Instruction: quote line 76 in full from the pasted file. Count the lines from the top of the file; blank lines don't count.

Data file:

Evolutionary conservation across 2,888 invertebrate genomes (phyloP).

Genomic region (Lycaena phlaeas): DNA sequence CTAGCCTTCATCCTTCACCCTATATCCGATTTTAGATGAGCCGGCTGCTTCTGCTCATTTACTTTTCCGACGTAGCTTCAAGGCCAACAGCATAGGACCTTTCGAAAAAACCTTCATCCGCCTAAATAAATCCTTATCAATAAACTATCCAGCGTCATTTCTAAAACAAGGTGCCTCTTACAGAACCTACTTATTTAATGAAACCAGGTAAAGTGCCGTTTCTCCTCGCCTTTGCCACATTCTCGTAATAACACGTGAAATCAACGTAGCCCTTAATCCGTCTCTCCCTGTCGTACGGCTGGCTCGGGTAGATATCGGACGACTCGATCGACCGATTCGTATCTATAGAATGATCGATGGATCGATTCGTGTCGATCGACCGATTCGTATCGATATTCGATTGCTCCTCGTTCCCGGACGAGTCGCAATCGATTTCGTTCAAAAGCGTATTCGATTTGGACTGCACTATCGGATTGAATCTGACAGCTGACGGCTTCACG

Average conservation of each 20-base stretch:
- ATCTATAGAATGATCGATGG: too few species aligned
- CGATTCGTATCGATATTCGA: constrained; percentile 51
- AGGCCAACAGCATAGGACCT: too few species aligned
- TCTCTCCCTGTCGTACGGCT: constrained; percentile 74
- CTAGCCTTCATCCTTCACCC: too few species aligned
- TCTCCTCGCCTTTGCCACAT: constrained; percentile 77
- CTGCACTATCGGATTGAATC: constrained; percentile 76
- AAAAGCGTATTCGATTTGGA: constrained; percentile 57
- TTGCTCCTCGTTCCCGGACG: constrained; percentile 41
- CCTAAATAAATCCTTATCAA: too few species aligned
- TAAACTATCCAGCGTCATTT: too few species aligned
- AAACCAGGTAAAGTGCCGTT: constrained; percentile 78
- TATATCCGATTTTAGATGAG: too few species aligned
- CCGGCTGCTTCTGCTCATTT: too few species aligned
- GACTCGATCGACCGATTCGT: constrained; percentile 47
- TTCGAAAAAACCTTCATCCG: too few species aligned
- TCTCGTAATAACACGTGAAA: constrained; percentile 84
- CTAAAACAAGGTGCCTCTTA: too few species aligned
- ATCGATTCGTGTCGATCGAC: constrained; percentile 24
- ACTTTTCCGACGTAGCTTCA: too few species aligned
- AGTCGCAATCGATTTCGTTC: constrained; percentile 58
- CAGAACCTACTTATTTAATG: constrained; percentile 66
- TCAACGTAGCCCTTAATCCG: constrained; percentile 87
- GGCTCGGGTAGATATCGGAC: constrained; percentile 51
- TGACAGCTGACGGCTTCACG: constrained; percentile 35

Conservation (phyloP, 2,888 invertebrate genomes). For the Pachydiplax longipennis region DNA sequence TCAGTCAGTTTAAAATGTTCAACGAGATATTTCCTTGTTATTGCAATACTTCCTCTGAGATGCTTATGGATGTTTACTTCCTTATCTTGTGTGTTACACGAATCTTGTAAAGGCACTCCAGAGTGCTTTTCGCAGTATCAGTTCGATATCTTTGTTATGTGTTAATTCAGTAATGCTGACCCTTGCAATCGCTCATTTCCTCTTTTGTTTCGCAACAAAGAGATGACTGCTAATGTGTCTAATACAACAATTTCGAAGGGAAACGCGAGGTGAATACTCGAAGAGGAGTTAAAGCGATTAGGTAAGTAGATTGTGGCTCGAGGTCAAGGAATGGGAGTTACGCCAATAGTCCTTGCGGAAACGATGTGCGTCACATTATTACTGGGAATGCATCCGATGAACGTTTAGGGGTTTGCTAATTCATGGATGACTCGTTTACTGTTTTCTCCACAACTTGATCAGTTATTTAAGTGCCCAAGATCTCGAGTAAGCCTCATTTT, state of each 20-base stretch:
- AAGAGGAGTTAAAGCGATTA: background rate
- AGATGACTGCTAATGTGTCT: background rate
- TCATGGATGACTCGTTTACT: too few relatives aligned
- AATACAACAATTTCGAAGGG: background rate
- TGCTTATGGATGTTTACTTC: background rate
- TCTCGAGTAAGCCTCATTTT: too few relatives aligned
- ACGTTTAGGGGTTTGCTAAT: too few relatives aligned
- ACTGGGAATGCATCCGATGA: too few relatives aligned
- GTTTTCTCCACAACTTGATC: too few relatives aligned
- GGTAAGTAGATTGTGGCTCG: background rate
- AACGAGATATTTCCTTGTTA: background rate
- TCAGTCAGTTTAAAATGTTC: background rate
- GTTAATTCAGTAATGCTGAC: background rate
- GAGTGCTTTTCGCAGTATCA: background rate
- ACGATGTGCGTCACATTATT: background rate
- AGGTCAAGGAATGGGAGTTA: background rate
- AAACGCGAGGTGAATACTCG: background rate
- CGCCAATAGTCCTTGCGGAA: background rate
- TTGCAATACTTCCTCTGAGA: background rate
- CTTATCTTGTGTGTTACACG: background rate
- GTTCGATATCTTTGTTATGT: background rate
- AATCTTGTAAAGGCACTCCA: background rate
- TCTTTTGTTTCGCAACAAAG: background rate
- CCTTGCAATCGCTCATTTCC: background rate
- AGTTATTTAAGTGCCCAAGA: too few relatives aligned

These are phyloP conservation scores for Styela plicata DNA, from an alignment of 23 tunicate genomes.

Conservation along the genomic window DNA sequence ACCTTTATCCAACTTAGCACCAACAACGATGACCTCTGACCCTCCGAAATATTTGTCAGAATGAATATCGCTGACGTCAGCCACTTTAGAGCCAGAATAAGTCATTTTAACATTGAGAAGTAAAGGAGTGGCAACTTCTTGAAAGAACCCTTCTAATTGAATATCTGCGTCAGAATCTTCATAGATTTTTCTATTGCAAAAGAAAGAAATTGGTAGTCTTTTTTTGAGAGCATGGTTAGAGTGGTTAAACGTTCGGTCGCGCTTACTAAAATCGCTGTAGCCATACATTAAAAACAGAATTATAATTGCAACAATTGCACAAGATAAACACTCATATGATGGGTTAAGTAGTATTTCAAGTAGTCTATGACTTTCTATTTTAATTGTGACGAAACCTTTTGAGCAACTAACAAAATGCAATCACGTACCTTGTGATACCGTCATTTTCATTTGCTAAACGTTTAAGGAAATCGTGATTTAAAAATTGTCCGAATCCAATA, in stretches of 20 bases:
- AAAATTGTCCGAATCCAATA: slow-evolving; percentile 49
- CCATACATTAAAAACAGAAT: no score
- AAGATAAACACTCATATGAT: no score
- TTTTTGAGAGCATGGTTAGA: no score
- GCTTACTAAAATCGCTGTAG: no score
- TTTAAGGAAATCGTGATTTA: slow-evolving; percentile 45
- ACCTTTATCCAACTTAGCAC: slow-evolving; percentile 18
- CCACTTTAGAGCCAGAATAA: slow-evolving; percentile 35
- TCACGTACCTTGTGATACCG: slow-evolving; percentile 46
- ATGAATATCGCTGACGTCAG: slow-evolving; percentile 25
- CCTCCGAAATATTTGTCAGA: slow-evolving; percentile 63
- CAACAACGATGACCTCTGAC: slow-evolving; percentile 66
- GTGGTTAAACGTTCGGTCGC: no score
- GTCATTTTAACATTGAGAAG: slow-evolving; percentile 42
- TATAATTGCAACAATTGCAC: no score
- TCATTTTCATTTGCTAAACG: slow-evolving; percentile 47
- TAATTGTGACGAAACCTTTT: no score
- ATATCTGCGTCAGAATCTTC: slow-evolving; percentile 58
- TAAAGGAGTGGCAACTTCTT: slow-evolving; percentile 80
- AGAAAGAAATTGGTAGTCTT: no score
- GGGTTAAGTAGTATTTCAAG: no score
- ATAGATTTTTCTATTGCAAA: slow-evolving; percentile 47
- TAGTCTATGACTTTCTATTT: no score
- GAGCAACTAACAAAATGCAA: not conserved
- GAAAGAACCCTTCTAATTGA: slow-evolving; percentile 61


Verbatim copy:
- AGAAAGAAATTGGTAGTCTT: no score